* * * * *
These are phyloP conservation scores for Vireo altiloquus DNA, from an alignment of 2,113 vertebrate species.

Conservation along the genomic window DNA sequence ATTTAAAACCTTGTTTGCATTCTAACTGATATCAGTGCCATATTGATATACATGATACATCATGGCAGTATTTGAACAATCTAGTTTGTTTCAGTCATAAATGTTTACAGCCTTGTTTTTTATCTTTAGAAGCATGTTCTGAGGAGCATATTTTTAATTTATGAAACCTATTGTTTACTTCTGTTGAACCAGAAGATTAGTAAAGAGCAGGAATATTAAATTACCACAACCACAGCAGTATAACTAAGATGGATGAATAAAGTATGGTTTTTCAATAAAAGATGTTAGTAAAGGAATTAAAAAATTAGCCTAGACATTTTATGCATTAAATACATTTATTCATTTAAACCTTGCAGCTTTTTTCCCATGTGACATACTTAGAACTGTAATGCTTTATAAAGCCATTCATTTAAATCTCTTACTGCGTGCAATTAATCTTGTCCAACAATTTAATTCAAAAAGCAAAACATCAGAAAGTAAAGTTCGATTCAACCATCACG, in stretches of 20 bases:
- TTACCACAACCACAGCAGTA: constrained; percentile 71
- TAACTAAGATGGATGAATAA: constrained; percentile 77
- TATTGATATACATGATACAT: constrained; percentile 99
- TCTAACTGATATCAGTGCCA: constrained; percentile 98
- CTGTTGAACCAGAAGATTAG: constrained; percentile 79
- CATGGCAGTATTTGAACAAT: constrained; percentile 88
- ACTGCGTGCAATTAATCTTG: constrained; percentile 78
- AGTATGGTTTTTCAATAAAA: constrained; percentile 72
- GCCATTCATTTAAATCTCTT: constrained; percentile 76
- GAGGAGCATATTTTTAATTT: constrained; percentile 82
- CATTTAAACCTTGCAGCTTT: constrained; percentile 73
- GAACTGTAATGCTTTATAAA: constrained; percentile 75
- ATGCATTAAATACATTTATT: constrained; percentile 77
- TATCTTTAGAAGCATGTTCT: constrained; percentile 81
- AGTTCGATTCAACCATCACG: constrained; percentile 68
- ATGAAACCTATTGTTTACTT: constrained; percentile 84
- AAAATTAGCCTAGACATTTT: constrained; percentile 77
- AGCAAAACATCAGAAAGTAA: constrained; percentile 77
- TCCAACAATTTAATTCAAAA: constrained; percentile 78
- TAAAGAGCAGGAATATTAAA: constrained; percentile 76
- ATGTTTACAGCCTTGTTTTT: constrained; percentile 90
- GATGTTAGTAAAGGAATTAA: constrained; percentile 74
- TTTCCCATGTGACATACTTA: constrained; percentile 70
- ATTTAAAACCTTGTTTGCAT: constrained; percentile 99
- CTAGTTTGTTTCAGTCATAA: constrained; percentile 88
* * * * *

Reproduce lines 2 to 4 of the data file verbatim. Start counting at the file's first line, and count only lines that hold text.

Conservation along the genomic window DNA sequence ATTTAAAACCTTGTTTGCATTCTAACTGATATCAGTGCCATATTGATATACATGATACATCATGGCAGTATTTGAACAATCTAGTTTGTTTCAGTCATAAATGTTTACAGCCTTGTTTTTTATCTTTAGAAGCATGTTCTGAGGAGCATATTTTTAATTTATGAAACCTATTGTTTACTTCTGTTGAACCAGAAGATTAGTAAAGAGCAGGAATATTAAATTACCACAACCACAGCAGTATAACTAAGATGGATGAATAAAGTATGGTTTTTCAATAAAAGATGTTAGTAAAGGAATTAAAAAATTAGCCTAGACATTTTATGCATTAAATACATTTATTCATTTAAACCTTGCAGCTTTTTTCCCATGTGACATACTTAGAACTGTAATGCTTTATAAAGCCATTCATTTAAATCTCTTACTGCGTGCAATTAATCTTGTCCAACAATTTAATTCAAAAAGCAAAACATCAGAAAGTAAAGTTCGATTCAACCATCACG, in stretches of 20 bases:
- TTACCACAACCACAGCAGTA: constrained; percentile 71
- TAACTAAGATGGATGAATAA: constrained; percentile 77